For those individuals who are currently carrying insurance from the Federal Employees Health Benefits (FEHB) I would ask are you still working?
If you are working with FEHB or your spouse is working and also covers you through FEHB you can delay your enrollment into Medicare. Although to clarify further, if you are collecting Social Security (SS) benefits you will automatically get Medicare Part A and cannot refuse that benefit. If you are covered through your current or your spouse’s current employment you can decline Medicare Part B, (because it is a large employer group plan).
In the situation where you are retired and don’t have insurance coverage through your or your spouse’s current employment you are required to sign up for Medicare Part B. Medicare Part B has a monthly premium of $170.10. Individuals tell me they don’t want to pay that much because they don’t access healthcare often. I understand the logic, but with Medicare insurance, you must enroll when you are eligible.
If you are retired and using FEHB for your insurance coverage, you must sign up for Medicare A & B because your FEHB insurance will become secondary. You will re-evaluate your FEHB coverage and make an adjustment to that plan. In the situation where you have Medicare A & B, you may want to choose an FEHB plan that covers all the co-pays left after Medicare pays. The FEHB plan doesn’t lower the premium because you have Medicare, but I strongly recommend enrolling in Medicare.
As you review FEHB plans available to you, you may use the www.OPM.gov website. This website has useful information related to Medicare and FEHB coverage. There are a couple of documents; one is the FastFacts brochure about FEHB and Medicare, the second is a larger FEHB and Medicare Booklet. These documents are useful resources to review your Medicare coverage options and FEHB.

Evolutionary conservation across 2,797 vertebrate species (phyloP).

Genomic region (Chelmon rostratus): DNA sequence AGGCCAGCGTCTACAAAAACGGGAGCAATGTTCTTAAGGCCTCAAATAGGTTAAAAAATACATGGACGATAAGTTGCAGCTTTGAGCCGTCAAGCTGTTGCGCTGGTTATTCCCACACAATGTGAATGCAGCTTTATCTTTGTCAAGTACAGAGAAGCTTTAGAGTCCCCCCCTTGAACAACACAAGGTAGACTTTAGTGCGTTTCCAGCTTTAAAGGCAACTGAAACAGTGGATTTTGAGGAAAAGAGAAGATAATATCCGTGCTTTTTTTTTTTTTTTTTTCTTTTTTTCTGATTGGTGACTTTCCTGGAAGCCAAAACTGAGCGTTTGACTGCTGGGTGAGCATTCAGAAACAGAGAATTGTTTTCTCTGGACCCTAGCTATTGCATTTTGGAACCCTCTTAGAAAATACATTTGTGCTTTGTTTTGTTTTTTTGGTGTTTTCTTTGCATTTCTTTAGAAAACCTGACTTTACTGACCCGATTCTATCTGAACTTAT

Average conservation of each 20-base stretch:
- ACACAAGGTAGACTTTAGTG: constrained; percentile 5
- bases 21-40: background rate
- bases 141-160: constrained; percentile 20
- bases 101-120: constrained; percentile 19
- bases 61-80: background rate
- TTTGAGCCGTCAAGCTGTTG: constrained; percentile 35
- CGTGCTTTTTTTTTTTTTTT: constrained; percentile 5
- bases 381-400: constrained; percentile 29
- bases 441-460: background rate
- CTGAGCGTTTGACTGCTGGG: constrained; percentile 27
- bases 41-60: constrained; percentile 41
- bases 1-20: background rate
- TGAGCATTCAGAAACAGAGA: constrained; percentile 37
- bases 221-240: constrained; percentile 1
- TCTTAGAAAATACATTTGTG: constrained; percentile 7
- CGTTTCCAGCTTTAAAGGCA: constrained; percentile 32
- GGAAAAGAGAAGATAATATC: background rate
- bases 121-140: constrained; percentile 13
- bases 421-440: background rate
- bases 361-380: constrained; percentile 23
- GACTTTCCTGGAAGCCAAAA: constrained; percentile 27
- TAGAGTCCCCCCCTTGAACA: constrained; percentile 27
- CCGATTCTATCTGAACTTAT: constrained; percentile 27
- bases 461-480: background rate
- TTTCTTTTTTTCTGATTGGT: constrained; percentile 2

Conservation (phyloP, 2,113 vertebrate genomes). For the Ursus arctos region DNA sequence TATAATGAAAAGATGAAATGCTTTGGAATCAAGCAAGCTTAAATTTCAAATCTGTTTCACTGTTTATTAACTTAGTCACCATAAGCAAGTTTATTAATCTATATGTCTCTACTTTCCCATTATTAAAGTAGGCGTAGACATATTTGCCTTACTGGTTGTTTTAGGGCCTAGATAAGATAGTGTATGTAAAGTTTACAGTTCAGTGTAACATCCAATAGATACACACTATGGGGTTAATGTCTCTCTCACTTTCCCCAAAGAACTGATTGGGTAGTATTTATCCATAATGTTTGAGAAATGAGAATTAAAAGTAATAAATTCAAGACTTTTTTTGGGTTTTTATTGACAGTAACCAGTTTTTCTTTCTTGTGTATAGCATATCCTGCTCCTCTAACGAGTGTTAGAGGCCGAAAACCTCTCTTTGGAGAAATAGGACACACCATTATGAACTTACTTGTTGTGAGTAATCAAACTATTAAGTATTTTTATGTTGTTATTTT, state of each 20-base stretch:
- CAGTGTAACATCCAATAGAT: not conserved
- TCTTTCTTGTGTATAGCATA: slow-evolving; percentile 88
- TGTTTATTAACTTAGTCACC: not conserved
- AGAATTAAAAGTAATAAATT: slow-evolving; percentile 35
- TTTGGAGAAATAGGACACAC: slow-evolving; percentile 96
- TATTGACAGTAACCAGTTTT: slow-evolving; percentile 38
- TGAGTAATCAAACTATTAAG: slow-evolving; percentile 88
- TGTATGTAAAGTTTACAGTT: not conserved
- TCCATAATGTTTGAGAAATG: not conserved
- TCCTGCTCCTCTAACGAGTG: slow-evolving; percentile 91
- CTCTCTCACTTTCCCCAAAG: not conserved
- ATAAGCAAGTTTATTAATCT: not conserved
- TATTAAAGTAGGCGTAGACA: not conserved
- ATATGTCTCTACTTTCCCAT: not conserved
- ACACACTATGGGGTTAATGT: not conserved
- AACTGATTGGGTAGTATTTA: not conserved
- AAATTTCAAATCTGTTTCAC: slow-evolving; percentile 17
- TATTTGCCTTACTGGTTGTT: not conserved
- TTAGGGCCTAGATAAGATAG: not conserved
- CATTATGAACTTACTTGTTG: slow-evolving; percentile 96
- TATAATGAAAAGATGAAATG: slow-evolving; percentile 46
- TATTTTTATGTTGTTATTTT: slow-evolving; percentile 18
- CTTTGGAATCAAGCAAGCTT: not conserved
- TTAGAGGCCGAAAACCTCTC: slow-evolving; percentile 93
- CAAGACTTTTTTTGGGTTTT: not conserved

The www.OPM.gov website includes a useful tool called “Compare Plans”. This tool allows you to compare up to three plans at a time side by side. Using the comparison function you want to review specifically how the plan works when Medicare A & B are Primary. There are many plans available in the FEHB system that waive deductibles, and copays for hospital and medical care. There are also some FEHB plans that pay your back part of your Medicare Part B premium.
As with any insurance choice, make sure your providers will accept the FEHB plan you chose for your secondary coverage. Double check the FEHB plan you chose will cover the medications you take.
Another option available, once you are enrolled in Medicare A & B, you could suspend your FEHB benefits. You could then choose a product to add to your Medicare benefit from the many plans available in Chautauqua and Cattaraugus Counties (more than 70 plans). When and if you ever decided to go back to your FEHB you would do so during the FEHB enrollment Period (November) and then make a choice from the many FEHB insurance plans available at that time.
Individuals who declined Medicare Part B because they were eligible for FEHB retiree benefits may end up paying a Medicare Part B premium penalty of 10% per year for each year they didn’t enroll. This can quickly amount to a significant increase in monthly premiums for the rest of your life. You also would have restrictions on when you could join during the year and a delay in the start of your benefits.
I strongly encourage you to join Medicare Part A & B. I suggest you use this Medicare enrollment as an opportunity to switch to a FEHB plan that would work better for you now that you have Medicare.
If you are in this situation because you declined Medicare Part B in the past, the General Enrollment Period (GEP) is now January 1 to March 31 to enroll in Medicare Part B. You have an opportunity now to correct this situation.